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Expert: Antitrust measures target practices, not firms

Updated: Feb 1, 2021 By ZHOU LANXU CHINA DAILY Print
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Drones and automatic spraying machines, controlled by technicians, spray pesticides and herbicides in a village in Hebei province in March 2020. [Photo/Xinhua]

China's ongoing antitrust efforts in the digital economy will boost competition and spur innovation, instead of tripping up tech giants, said a leading antitrust law expert.

"Strengthening anti-monopoly supervision is not a campaign that targets a number of internet giants to restrict their development," said Shi Jianzhong, vice-president of the China University of Political Science and Law and a member of the expert advisory group of the State Council's anti-monopoly commission.

Instead, the antitrust efforts aim to promote the healthy development of platform enterprises and the digital economy, and tech giants' innovations that do not erode fair competition will continue to be encouraged, Shi recently told China Daily.

Authorities have vowed during the Central Economic Work Conference to intensify anti-monopoly supervision and prevent disorderly capital expansion, while supporting platform enterprises to pursue innovative development and enhance international competitiveness.

It was decided at the conference that China will improve laws and regulations with regard to identifying monopolistic practices of internet platform companies, management of data collection and use, and the protection of consumer rights.

Anti-monopoly measures will help level the playing field for different market players, boost competition and motivate innovation, all of which is conducive to the healthy development of the digital economy, Shi said.

After years of development, the digital economy has grown from a nascent industry into a key engine of high-quality development, but side effects have clearly also emerged, especially industry leaders' abuse of their market dominance, he said.

For instance, the practice of forcing suppliers to choose only one e-commerce platform as their exclusive distribution channel has dampened competition among platforms and suppliers and will ultimately hurt consumers' interests, Shi said.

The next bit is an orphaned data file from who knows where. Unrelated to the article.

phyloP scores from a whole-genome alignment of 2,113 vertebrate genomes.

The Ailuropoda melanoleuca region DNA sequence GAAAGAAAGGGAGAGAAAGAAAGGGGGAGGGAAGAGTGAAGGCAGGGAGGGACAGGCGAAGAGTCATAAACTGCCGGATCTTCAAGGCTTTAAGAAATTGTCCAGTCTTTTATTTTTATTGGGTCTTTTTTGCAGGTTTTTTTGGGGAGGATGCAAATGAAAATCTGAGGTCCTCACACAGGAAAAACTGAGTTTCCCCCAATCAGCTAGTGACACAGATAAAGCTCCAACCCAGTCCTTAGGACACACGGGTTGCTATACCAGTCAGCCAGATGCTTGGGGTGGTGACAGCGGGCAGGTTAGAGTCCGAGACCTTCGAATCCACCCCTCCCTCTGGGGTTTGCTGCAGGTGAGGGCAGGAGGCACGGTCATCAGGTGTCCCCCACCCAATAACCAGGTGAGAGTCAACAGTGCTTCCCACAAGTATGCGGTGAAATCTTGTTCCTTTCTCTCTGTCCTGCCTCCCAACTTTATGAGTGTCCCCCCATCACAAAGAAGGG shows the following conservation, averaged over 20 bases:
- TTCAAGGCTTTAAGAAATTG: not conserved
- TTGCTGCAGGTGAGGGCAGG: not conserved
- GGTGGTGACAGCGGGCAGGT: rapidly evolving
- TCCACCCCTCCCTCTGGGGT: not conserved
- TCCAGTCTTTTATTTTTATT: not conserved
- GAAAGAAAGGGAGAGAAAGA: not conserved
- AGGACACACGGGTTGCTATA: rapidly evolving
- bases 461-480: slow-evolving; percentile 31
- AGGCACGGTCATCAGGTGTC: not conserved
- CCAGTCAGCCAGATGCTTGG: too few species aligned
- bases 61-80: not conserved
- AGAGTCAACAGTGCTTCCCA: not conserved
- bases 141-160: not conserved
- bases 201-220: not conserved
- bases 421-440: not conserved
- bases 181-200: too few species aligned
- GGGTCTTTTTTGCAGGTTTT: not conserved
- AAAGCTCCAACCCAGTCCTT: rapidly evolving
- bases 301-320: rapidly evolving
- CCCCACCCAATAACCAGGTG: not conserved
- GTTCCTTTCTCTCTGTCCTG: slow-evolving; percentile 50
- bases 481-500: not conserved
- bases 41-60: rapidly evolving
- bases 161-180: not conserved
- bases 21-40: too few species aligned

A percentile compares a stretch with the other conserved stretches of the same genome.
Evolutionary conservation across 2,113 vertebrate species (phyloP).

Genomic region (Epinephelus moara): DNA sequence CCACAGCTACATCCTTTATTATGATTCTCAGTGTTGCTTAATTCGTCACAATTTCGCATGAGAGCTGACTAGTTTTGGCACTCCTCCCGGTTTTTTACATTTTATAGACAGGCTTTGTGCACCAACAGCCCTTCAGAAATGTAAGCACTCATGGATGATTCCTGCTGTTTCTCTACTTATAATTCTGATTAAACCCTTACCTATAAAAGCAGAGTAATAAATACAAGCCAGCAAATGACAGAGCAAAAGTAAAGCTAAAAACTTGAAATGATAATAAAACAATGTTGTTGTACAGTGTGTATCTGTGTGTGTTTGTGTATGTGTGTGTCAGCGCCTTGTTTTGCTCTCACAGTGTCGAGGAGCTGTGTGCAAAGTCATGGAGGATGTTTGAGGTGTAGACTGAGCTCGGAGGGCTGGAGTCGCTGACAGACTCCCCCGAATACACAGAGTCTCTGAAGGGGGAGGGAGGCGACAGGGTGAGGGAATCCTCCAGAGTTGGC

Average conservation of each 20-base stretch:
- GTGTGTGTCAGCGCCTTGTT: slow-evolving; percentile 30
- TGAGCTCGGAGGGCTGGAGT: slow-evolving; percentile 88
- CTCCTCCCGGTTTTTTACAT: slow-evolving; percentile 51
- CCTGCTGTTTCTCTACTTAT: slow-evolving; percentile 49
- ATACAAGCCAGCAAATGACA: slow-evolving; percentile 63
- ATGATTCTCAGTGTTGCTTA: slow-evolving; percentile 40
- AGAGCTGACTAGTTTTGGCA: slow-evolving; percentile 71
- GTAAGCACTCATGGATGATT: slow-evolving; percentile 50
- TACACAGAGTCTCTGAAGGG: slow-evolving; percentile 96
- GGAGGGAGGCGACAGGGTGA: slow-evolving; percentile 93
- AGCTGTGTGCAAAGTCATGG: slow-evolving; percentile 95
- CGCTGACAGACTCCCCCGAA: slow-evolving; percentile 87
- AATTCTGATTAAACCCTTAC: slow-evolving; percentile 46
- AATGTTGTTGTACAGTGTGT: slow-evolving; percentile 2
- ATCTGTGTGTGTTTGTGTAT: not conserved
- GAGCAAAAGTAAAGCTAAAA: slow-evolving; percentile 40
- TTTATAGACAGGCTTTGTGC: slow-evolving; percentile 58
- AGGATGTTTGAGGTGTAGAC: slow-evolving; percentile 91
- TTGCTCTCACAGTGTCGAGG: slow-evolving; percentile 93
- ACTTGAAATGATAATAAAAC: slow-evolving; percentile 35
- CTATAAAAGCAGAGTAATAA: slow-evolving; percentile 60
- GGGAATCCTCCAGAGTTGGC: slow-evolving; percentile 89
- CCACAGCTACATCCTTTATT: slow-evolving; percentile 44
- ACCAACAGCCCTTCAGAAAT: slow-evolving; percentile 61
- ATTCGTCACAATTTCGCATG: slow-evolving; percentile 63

Alibaba is alleged to have engaged in this practice and has been investigated by the State Administration for Market Regulation, the administration said in December.

It is therefore necessary to shift the regulatory mindset over the digital economy from research and observation to a more proactive position and stem monopolistic behaviors, Shi said, adding that this transition is also taking place in the United States and Europe.

Coordinated steps should be taken across different authorities to achieve regular supervision over the digital economy, given its cross-industry nature, he said.

Yet regulators should remain prudent when deciding whether to carry out antitrust punishments, to preserve the development room for platform companies and encourage them to continue innovating new business forms that benefit consumers, Shi said.

"What should be cracked down on are platform companies' practices that have impaired fair competition, not the companies themselves," Shi said.

His words came amid regulators' intensifying supervision over platform enterprises' monopolistic behaviors. On the heels of the Alibaba investigation, the State Administration for Market Regulation said in January that it has started a probe into e-commerce platform Vipshop's alleged unfair competitive behavior.

The China Banking and Insurance Regulatory Commission listed strengthening the regulation over internet platforms' financial activities and firmly curbing monopolistic practices as one of its key tasks for this year at its annual work conference on Tuesday.

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